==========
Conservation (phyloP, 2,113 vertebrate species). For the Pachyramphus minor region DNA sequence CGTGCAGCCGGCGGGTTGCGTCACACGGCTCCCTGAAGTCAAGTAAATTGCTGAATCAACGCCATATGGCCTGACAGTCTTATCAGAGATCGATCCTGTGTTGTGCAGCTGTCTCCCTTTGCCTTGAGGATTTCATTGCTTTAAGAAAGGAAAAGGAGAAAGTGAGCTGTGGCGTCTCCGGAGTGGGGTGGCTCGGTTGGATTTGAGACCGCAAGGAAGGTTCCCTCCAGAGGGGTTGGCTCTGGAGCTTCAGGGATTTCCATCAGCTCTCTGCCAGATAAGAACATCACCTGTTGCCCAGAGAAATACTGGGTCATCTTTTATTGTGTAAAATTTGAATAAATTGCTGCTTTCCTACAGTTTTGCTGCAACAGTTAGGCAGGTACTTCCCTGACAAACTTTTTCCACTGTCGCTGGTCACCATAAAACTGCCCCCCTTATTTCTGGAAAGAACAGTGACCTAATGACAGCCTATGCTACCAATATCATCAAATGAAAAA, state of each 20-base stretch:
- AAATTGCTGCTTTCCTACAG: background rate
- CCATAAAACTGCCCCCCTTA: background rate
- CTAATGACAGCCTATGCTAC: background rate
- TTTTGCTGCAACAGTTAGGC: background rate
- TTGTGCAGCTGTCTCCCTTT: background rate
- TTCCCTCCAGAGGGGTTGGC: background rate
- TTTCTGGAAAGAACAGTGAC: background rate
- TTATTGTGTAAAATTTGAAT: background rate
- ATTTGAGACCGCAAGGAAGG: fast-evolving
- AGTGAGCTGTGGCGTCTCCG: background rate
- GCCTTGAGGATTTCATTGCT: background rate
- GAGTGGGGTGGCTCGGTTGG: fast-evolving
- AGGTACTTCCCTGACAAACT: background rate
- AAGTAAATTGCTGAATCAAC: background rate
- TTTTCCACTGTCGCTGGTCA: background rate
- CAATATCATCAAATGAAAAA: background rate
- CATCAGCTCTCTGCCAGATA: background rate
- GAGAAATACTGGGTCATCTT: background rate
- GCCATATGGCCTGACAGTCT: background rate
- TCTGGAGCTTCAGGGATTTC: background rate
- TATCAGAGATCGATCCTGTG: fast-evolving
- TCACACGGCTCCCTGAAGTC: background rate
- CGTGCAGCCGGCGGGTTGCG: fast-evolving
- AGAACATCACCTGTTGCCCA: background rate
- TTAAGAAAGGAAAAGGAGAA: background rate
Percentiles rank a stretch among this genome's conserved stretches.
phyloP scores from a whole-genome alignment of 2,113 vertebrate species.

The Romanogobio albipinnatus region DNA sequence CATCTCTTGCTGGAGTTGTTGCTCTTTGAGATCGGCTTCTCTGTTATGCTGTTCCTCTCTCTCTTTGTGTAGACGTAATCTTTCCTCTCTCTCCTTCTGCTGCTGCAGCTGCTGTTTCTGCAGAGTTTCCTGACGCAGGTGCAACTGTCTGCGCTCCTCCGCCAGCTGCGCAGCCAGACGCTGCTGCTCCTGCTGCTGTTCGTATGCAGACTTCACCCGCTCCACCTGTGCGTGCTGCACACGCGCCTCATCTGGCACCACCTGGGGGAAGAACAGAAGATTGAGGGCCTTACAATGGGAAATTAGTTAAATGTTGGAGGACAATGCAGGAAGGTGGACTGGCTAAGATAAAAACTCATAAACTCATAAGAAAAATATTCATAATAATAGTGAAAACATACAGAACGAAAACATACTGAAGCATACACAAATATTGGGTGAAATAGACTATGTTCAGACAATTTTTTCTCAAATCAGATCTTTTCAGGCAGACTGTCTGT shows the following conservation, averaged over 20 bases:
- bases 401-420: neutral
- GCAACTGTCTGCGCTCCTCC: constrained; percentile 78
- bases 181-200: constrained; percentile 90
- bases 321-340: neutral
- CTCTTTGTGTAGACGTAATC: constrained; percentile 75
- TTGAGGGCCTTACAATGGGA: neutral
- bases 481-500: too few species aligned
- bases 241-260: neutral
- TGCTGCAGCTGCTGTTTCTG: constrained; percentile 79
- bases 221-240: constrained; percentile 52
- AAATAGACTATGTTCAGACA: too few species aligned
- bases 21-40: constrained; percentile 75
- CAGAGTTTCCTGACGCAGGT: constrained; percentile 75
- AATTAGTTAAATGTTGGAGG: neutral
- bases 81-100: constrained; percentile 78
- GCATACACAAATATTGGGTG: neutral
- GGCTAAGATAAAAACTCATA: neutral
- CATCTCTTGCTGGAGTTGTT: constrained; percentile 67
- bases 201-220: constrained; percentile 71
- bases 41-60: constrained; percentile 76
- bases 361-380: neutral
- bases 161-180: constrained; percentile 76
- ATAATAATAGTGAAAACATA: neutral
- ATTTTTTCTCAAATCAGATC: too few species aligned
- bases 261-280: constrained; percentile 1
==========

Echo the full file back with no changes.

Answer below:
Conservation (phyloP, 2,113 vertebrate species). For the Pachyramphus minor region DNA sequence CGTGCAGCCGGCGGGTTGCGTCACACGGCTCCCTGAAGTCAAGTAAATTGCTGAATCAACGCCATATGGCCTGACAGTCTTATCAGAGATCGATCCTGTGTTGTGCAGCTGTCTCCCTTTGCCTTGAGGATTTCATTGCTTTAAGAAAGGAAAAGGAGAAAGTGAGCTGTGGCGTCTCCGGAGTGGGGTGGCTCGGTTGGATTTGAGACCGCAAGGAAGGTTCCCTCCAGAGGGGTTGGCTCTGGAGCTTCAGGGATTTCCATCAGCTCTCTGCCAGATAAGAACATCACCTGTTGCCCAGAGAAATACTGGGTCATCTTTTATTGTGTAAAATTTGAATAAATTGCTGCTTTCCTACAGTTTTGCTGCAACAGTTAGGCAGGTACTTCCCTGACAAACTTTTTCCACTGTCGCTGGTCACCATAAAACTGCCCCCCTTATTTCTGGAAAGAACAGTGACCTAATGACAGCCTATGCTACCAATATCATCAAATGAAAAA, state of each 20-base stretch:
- AAATTGCTGCTTTCCTACAG: background rate
- CCATAAAACTGCCCCCCTTA: background rate
- CTAATGACAGCCTATGCTAC: background rate
- TTTTGCTGCAACAGTTAGGC: background rate
- TTGTGCAGCTGTCTCCCTTT: background rate
- TTCCCTCCAGAGGGGTTGGC: background rate
- TTTCTGGAAAGAACAGTGAC: background rate
- TTATTGTGTAAAATTTGAAT: background rate
- ATTTGAGACCGCAAGGAAGG: fast-evolving
- AGTGAGCTGTGGCGTCTCCG: background rate
- GCCTTGAGGATTTCATTGCT: background rate
- GAGTGGGGTGGCTCGGTTGG: fast-evolving
- AGGTACTTCCCTGACAAACT: background rate
- AAGTAAATTGCTGAATCAAC: background rate
- TTTTCCACTGTCGCTGGTCA: background rate
- CAATATCATCAAATGAAAAA: background rate
- CATCAGCTCTCTGCCAGATA: background rate
- GAGAAATACTGGGTCATCTT: background rate
- GCCATATGGCCTGACAGTCT: background rate
- TCTGGAGCTTCAGGGATTTC: background rate
- TATCAGAGATCGATCCTGTG: fast-evolving
- TCACACGGCTCCCTGAAGTC: background rate
- CGTGCAGCCGGCGGGTTGCG: fast-evolving
- AGAACATCACCTGTTGCCCA: background rate
- TTAAGAAAGGAAAAGGAGAA: background rate
Percentiles rank a stretch among this genome's conserved stretches.
phyloP scores from a whole-genome alignment of 2,113 vertebrate species.

The Romanogobio albipinnatus region DNA sequence CATCTCTTGCTGGAGTTGTTGCTCTTTGAGATCGGCTTCTCTGTTATGCTGTTCCTCTCTCTCTTTGTGTAGACGTAATCTTTCCTCTCTCTCCTTCTGCTGCTGCAGCTGCTGTTTCTGCAGAGTTTCCTGACGCAGGTGCAACTGTCTGCGCTCCTCCGCCAGCTGCGCAGCCAGACGCTGCTGCTCCTGCTGCTGTTCGTATGCAGACTTCACCCGCTCCACCTGTGCGTGCTGCACACGCGCCTCATCTGGCACCACCTGGGGGAAGAACAGAAGATTGAGGGCCTTACAATGGGAAATTAGTTAAATGTTGGAGGACAATGCAGGAAGGTGGACTGGCTAAGATAAAAACTCATAAACTCATAAGAAAAATATTCATAATAATAGTGAAAACATACAGAACGAAAACATACTGAAGCATACACAAATATTGGGTGAAATAGACTATGTTCAGACAATTTTTTCTCAAATCAGATCTTTTCAGGCAGACTGTCTGT shows the following conservation, averaged over 20 bases:
- bases 401-420: neutral
- GCAACTGTCTGCGCTCCTCC: constrained; percentile 78
- bases 181-200: constrained; percentile 90
- bases 321-340: neutral
- CTCTTTGTGTAGACGTAATC: constrained; percentile 75
- TTGAGGGCCTTACAATGGGA: neutral
- bases 481-500: too few species aligned
- bases 241-260: neutral
- TGCTGCAGCTGCTGTTTCTG: constrained; percentile 79
- bases 221-240: constrained; percentile 52
- AAATAGACTATGTTCAGACA: too few species aligned
- bases 21-40: constrained; percentile 75
- CAGAGTTTCCTGACGCAGGT: constrained; percentile 75
- AATTAGTTAAATGTTGGAGG: neutral
- bases 81-100: constrained; percentile 78
- GCATACACAAATATTGGGTG: neutral
- GGCTAAGATAAAAACTCATA: neutral
- CATCTCTTGCTGGAGTTGTT: constrained; percentile 67
- bases 201-220: constrained; percentile 71
- bases 41-60: constrained; percentile 76
- bases 361-380: neutral
- bases 161-180: constrained; percentile 76
- ATAATAATAGTGAAAACATA: neutral
- ATTTTTTCTCAAATCAGATC: too few species aligned
- bases 261-280: constrained; percentile 1